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- My mother was a smart economizer — she knew her financial priorities and focused on them.
- Following her example, I have never deprived myself but also don’t waste money on big-ticket items.
- My father taught me about investing. His example helped be build a $530,000 retirement portfolio.
The year I turned 12, my mother drove me in our Chevy station wagon to the bank in Bethesda, Maryland, where the teller helped me open my first savings account. Mother insisted I deposit $6, half my babysitting and newspaper delivery earnings.
She was a smart economizer. Although our family did go to the beach every summer, we never went on fancy vacations, because Mother thought college tuition was more important. She even bought dented canned vegetables at half-price.
My husband and I have followed my mother’s example
Her example has served me well all my life. Because my husband Barry and I have managed our money carefully, in our 70s we now divide our lives between Eureka, the “Victorian seaport” on California’s North Coast, and Guanajuato, a UNESCO World Heritage center in the Central Highlands of Mexico.
Throughout our marriage we rarely bought new cars or new furniture. Today, we own a 1990 Mazda Miata, which we drive about once a week, and a 2003 EuroVan, which we use to explore the beauties of Northern California and southern Oregon. In Guanajuato, we don’t have a car — a great benefit, because in el centro, where we live, houses don’t have garages or driveways, and paid parking lots are expensive. We walk everywhere on the city’s vibrant, colorful streets.
Nor do we own a dishwasher or clothes dryer in either home. In Guanajuato, clothes dry fast on our patio in the sunny, warm air, but even in Eureka, it doesn’t take that long. You just have to be patient.
I admit, we’re not complete minimalists. We can’t be — we own six kayaks, two paddleboards, and eight bicycles! The bikes are divided between our two homes. As for the kayaks, each has its story. Another article!
We visit Europe about once a year, but rarely pay for international tickets. By applying for a credit card with 50,000 or 60,000 bonus air miles every couple of years, we build up our miles. We apply for a new card only when we know we can compress a lot of expenses into a short time period, because you have to spend $3,000 to $4,000 within the first couple of months, which is much more than we normally spend.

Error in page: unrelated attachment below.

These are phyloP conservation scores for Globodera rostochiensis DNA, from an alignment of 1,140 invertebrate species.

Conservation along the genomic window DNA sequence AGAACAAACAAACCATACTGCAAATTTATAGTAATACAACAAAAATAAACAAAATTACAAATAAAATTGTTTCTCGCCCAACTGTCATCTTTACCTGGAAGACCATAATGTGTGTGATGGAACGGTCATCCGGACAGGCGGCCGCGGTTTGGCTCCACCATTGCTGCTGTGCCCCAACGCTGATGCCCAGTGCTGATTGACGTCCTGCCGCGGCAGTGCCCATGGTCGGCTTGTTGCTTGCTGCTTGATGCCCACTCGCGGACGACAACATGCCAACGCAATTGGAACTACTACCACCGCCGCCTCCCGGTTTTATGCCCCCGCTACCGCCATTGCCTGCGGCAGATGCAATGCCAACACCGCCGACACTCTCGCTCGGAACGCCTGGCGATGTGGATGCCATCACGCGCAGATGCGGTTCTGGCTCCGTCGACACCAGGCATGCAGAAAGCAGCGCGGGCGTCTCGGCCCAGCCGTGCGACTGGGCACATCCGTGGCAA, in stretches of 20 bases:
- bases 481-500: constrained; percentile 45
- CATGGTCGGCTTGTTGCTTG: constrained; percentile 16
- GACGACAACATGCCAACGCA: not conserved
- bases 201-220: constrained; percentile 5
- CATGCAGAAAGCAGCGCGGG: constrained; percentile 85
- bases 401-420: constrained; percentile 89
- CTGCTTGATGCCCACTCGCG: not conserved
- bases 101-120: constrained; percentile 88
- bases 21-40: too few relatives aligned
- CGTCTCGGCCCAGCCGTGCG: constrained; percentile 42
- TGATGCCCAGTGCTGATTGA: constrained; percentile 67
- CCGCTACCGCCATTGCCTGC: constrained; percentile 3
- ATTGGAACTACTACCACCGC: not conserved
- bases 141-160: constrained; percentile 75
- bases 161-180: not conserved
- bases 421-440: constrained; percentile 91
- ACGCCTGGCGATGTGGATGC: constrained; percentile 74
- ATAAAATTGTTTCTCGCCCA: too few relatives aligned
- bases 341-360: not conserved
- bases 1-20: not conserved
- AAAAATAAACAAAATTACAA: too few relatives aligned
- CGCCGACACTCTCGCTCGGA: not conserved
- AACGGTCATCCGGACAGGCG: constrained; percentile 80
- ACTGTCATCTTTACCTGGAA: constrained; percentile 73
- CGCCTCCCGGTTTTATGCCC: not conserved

A friend recently described us as “frugal,” but I disagree, because we don’t deprive ourselves. I don’t believe self-deprivation works in the long run: it’s like dieting — too much deprivation can lead to excess.
My dad taught me how to invest for the long term
My dad, meanwhile, was not only a saver, but an investor. During my childhood I would overhear him discussing stocks with my mother.
In my early 30s, when Barry and I were living in Bellingham, Washington, a then-cheap hippie town, Daddy encouraged me to open an IRA, since I was his only child who worked for herself and had no pension. I wasn’t earning much at the time, but I took his advice and opened an IRA with $50. Barry did the same, and a year later we each opened a SEP IRA. Our accountant advised us to put the maximum in both accounts each year to reduce our annual taxes, so we did, and today, 40 years later, my two IRAs combined are worth over $530,000.
I made some stupid decisions, of course, like impulsively following Barry’s idea in the ’80s to buy futures. Never again! I lost $1,500 that way.
But other decisions were smart. When we moved from Bellingham to cushy Palo Alto in 1987, I was terrified, because our rent jumped from $265 to $1,200 a month, and climbed to $1,400 a year later. But I was forced to make serious money for the first time in my life, and that was good for my future. After networking for six months, I got an ongoing gig with Apple, which led to other contracts, leading trainings for companies like Hewlett-Packard and AT&T.
Seven years later, during a brief dip in the market, we managed to scrape together enough money to buy a house from a friend of a friend, avoiding real estate fees. We worked hard to pay off the house.
In 2004, we left Palo Alto and sold the house. After giving our daughters some money, we invested about a third of our profits in a bond, which has earned us about $1,000 to $1,200 a month consistently ever since. At its maximum, before the 2008 crash, we earned $2,000 a month. It comes out to about a 5 to 7% average return.
And instead of paying someone to manage our stocks, we’ve invested in index funds. We figured out that no one has a “market on the market,” so to speak.
Between stocks, bonds, our IRAs, Social Security, and our part-time earnings, we’re financially comfortable. Thanks to following my parents’ examples — investing carefully and not spending our money on high-cost items like trips to Hawaii or new cars — we’re able to afford the rich, diverse, bicultural life we now enjoy.